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Water: The costs of honest science

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Brought to you by the team that uncovered the water crisis in Flint, Michgan:

Citizens in Flint could smell, taste and see that their water was contaminated almost immediately following the switch. But when they tried to bring their concerns to public officials’ attention, they were ignored, dismissed and ridiculed.

(pause for sneering at the anti-science rubes)

We became involved in April 2015 when Lee Anne Walters, a Flint resident and mother of a lead-poisoned child, contacted Dr. Marc Edwards, our research adviser at Virginia Tech. After the city detected elevated lead in the Walters family’s water, and she was refused help by MDEQ, Mrs. Walters took her case to EPA Region 5 employee Miguel Del Toral, who collaborated with our lab to sample her tap water.

Mrs. Walters sent us samples from her home, and we found lead levels that on average contained over 2,000 parts per billion (ppb) of lead – more than 130 times the EPA’s maximum allowable limit of 15 ppb.

Mere anecdotal evidence. Anyway, some scientists tried to help the rubes, despite the ‘crats, and more or less succeeded but …

Our experience in Flint has shown us some unpleasant costs of doing good science. It can mean burning bridges to potential funding, and damage to your name and professional reputation. There also are emotional costs associated with distinguishing right from wrong in moral and ethical gray areas, and personal costs when you begin to question yourself, your motives and your ability to make a difference.

Things have started to change in Flint, but fixing its water system will take years, and its citizens will need continued support in many areas – including nutrition, health care and education – to manage the effects of lead poisoning over the coming decades. More.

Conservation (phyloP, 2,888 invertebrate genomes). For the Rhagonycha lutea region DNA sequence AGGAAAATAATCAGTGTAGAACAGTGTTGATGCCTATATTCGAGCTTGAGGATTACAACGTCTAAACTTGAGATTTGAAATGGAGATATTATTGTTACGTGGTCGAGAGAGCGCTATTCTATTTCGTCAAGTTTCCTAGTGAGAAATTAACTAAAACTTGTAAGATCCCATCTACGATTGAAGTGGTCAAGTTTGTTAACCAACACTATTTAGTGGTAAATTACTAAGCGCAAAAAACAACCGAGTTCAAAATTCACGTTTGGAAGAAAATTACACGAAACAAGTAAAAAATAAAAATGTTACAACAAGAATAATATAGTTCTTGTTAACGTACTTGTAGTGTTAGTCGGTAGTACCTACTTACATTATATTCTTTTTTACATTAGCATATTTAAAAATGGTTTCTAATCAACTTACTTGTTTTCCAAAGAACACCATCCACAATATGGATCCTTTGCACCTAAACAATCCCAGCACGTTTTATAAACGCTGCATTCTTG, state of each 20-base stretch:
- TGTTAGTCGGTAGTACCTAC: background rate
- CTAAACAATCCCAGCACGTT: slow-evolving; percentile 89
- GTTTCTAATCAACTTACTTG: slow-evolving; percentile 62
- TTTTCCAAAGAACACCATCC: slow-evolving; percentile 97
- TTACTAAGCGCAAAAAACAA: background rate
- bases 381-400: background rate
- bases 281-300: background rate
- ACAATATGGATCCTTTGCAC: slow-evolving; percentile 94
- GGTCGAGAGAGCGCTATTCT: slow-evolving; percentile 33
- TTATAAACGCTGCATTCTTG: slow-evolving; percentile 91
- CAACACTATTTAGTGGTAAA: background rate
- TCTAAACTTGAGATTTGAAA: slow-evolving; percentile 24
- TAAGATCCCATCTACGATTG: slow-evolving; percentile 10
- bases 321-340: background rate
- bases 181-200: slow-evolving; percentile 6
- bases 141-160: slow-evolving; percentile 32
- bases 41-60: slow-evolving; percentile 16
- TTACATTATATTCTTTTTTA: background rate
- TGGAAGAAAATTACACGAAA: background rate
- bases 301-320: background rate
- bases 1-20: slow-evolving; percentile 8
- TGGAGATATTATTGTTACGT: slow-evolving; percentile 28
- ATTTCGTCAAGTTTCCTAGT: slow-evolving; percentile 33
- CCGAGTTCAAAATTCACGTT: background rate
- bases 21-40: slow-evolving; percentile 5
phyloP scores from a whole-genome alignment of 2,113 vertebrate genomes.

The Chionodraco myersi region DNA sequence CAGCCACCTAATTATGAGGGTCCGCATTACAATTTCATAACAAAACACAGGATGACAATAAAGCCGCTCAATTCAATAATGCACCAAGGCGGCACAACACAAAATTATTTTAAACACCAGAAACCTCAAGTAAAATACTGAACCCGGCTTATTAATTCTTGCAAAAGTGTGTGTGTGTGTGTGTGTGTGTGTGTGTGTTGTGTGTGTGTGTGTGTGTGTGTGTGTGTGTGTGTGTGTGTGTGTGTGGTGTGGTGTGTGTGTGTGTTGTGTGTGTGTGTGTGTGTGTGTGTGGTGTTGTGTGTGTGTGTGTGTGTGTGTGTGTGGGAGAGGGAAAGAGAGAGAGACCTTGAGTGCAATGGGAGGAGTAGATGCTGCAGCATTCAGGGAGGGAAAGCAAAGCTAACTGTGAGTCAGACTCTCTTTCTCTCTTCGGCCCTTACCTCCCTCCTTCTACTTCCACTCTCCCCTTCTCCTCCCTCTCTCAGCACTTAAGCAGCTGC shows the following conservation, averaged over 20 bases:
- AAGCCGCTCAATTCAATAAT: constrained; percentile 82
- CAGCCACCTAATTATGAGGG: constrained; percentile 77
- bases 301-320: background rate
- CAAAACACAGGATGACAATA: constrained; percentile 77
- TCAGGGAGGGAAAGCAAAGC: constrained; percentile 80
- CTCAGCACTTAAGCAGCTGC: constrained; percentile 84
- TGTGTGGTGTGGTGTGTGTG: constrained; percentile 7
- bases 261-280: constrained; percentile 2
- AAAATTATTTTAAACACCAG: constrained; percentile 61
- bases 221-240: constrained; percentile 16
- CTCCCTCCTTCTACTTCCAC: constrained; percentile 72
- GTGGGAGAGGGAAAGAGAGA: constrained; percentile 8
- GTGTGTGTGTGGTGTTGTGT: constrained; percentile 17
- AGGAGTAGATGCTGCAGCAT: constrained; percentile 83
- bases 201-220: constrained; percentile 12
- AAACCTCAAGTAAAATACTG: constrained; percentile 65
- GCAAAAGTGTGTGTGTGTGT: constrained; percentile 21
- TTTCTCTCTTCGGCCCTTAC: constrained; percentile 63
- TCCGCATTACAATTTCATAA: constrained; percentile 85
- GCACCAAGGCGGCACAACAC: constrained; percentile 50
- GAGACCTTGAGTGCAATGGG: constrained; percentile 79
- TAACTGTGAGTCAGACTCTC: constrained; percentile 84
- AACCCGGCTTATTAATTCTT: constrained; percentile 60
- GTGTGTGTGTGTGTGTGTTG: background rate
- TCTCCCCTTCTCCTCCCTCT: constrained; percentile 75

As this story shows, “science” has now become a catchall term for what the establishment needs people to believe.

If the evidence doesn’t support the agenda, time to go to war against the evidence and those who insist on it. If one wants to challenge this, one should plan wisely and count the cost.

See also: Retraction Watch offers watch-year-back advice for whistleblowers


Lonely are the brave: What happens to whistleblowers

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EvilSnack at 1, some of us would gladly settle for a return to responsible government, where science is just a tool, not a religion, and public safety comes first. That was the idea that prevailed when we bought into treated water in the first place. News
Dumb 'em down, make 'em dependent, poison their water. Our leaders always have the greatest plans, don't they? Andrew asauber
The steps leading to this disaster, and the criminally inept response to it, merit getting medieval on the officials responsible. I think that removing their hands, feet, eyes, and vocal cords, and then having them spending the rest of their lives crawling helplessly around the streets of Flint, would be a prudent measure. EvilSnack

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